Saturday 12 August 2023


Today's Navigations : Wey, Thames

A day of quite mixed weather, mostly dry but one or two sharp showers, but interspersed by very bright blue skies. Before setting off we set up the anchor which we forgot to do on our previous three days from Reading to Weybridge!

First came Town Lock, just below our overnight mooring. The lock itself is reasonably straightforward except the lack of top gate footboards means a lot more trips over the tedious steep footbridge.

The real challenge comes on exit where, as the photo tries to show, a very sharp turn indeed is needed to get around onto the lower lock landing. (Yes, that is the angle of the lock to the river, not poor steering!) Christine managed it although it felt a long, long (almost never ending) turn!

In the past, when most of the boats were man (probably)-handled and pulled on ropes around the corner, this turning post would have been essential.

On then to Thames Lock, the end of our Wey trip. The lock keeper on duty today turned out too be the boat resident in Godalming who helped us find our excellent overnight mooring. He also is a relief weir keeper.

Homes on the lock island. Inspired by a typical waterside warehouse?

We filled up with water below the lock in the extra pound used to create an extra level to help boats over the bottom cill in the lock. It seems that the construction of one of the Thames weirs dropped the typical level at Weybridge Junction.

And so back out onto the much wider waters of the Thames. We took the longer route along the original line of the river, mainly to check out the rather good moorings - just as well we did not aim there as they were full but for space for a little one.

Just as we approached the junction back with Desborough Cut (which saves going around a large set of loops in the river) a large Dutch barge emerged - fortunately just far enough ahead not to cause us a problem.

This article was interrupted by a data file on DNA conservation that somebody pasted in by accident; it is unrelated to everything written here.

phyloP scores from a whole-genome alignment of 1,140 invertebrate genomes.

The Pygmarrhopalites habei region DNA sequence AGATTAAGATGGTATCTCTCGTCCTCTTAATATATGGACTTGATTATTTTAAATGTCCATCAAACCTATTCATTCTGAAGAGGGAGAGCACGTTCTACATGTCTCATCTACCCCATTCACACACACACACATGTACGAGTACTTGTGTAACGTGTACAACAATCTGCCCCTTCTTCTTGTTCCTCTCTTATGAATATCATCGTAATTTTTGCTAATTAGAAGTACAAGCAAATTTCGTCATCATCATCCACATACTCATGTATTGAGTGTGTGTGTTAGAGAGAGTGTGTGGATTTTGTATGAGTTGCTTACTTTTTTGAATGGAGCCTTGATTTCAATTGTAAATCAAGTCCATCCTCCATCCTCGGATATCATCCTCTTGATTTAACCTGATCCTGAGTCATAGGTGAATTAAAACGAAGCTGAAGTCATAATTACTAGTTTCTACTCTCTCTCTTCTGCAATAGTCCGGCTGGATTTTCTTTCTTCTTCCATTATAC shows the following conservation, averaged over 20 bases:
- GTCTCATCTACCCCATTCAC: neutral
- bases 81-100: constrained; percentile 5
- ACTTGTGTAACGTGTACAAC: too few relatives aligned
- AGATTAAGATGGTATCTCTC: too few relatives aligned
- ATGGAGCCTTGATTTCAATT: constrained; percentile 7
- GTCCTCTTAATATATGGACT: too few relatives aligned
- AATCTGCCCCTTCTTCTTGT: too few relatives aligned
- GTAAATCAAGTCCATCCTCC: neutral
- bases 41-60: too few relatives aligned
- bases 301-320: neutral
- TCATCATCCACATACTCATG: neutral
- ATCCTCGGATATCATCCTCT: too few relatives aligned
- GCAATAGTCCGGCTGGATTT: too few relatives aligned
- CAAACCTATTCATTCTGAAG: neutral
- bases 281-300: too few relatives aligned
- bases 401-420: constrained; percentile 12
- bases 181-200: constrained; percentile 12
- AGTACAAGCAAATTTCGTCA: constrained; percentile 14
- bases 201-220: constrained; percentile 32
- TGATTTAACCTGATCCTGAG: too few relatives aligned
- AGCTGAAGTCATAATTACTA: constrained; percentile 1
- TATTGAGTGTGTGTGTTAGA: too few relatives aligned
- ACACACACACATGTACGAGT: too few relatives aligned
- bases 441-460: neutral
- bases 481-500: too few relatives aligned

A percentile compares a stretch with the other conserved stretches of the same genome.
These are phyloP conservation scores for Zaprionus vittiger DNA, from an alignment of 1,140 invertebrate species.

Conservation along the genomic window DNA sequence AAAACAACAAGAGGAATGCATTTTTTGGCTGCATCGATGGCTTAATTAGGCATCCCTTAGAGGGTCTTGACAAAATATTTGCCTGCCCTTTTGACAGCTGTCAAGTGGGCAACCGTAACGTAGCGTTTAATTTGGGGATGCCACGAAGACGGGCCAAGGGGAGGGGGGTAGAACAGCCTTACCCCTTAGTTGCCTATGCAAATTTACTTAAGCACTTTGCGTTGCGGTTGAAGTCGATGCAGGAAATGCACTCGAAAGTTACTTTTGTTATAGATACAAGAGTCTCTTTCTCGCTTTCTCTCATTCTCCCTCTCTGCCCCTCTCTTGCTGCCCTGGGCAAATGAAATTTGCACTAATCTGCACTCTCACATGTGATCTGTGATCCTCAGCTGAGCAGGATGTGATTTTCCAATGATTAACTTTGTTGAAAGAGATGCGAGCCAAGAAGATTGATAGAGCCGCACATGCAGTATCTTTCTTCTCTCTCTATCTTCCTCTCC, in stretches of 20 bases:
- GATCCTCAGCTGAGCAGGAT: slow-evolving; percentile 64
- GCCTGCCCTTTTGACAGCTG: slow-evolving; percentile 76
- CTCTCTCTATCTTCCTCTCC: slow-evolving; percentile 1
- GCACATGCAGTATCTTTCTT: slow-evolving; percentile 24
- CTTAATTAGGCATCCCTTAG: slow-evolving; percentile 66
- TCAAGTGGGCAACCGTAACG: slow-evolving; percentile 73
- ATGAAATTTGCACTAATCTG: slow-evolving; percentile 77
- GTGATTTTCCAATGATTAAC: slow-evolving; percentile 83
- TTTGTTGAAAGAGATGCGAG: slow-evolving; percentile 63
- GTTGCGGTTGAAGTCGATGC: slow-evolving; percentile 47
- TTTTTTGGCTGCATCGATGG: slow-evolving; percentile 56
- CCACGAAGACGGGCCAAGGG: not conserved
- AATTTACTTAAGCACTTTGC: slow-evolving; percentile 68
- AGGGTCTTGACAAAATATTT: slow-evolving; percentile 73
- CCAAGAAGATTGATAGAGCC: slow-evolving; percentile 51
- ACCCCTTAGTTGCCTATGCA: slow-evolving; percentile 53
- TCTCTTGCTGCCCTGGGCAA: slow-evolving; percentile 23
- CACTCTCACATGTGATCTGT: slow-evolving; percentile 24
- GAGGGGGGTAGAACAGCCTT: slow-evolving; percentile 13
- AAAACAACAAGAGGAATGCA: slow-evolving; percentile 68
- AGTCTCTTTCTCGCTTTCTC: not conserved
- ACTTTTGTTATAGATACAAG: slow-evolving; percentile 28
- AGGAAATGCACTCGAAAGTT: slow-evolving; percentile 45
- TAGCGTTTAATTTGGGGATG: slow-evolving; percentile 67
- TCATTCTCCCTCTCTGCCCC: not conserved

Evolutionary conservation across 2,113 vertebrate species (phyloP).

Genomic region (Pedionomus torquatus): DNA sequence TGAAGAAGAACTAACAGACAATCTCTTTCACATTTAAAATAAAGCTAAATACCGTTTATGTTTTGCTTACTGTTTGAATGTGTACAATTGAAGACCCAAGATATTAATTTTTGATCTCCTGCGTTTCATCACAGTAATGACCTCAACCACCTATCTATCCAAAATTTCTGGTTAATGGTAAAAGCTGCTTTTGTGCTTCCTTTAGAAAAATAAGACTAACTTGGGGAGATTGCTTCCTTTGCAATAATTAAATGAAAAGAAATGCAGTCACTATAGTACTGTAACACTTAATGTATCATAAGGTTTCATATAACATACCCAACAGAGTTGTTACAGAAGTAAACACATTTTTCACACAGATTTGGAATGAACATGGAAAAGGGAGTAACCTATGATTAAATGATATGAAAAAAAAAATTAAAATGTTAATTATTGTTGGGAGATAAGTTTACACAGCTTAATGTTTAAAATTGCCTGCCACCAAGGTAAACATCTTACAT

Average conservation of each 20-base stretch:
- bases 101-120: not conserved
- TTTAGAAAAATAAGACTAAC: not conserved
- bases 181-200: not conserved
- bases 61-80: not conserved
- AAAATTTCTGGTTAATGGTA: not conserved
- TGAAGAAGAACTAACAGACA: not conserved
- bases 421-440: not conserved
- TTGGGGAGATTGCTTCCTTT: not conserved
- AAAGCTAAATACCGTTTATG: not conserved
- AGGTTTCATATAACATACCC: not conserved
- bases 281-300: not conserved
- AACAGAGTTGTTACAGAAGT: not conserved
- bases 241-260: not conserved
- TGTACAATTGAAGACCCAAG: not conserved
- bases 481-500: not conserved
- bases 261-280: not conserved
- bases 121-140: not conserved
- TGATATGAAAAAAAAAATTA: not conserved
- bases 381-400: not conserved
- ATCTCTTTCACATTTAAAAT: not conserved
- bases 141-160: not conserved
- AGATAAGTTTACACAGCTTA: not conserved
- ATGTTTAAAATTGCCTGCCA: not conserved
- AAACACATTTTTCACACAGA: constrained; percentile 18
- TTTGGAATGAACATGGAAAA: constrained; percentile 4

The first of the two Thames locks for us today - Sunbury - was unfortunately not manned and also quite busy. Evidently, some boaters are just not used to having to fend for themselves and we were here for over three quarters of an hour, Much of that time we had to keep station in the middle of the lock cut as the landing was already full. No lock keeper means that each turn is much less full than it could be. When we eventually made it in we were in a group of seven very assorted craft from a large cruiser, towering two stories above us, down to a tiny outboard boat, with room for two.

It was now 1 o'clock and with no obvious place to stop we had to have lunch 'on the go'. There are many varied boating, yachting, rowing, skiffing clubs along the river. As we passed Aquarius, the sky suddenly turned from grey (and rather wet) to glorious blue.

By contrast, Molesey Lock was manned, is very large and we were all on our own!

Through in a fraction of the time.

Hampton Court mooring was another possible stop that we have enjoyed in the past but just as well not planned for today.

Ravens Ait (a small island as the name ait means) has a conference and event venue/restaurant but it seemed rather forlorn as we passed by. Perhaps it has not recovered from its enforced Covid closure.

Cruising down the river today took a lot of concentration as there were numerous small crafty of every description not actually as we did not spot a pedalo!) Some do not know the correct side to be on, others changed direction just ahead of us, others came out from the side with no warning. We had not seen any sailing craft until just after Kingston. The wind had picked up and we were concerned to estimate the direction of one of the dinghies that was trying to catch every breath of the wind and sail on the edge of its gunnels. Alas, they over cooked it just ahead of us and tipped flat onto the water. We slowed down and kept well clear as it was taking very bit of their energy to right themselves which they did eventually.

As we neared Teddington (the lock is for tomorrow) a large trip boat came out at speed - not it is not a real paddle ship! We tied up on the long lock moorings. A little later, Christine went to buy a one day licence, an overnight mooring fee and check out our departure tomorrow. Actually, the timings are largely set by CaRT who operate Thames Lock at Brentford but the crucial factor is passing through Richmond when the tidal gates are open. It is possible to pass at any time, via the lock at one side, but that is a cost and needs to be organised.

12.9 Miles - 4 Locks (5 if you include the pound gate at the start of the Wey)

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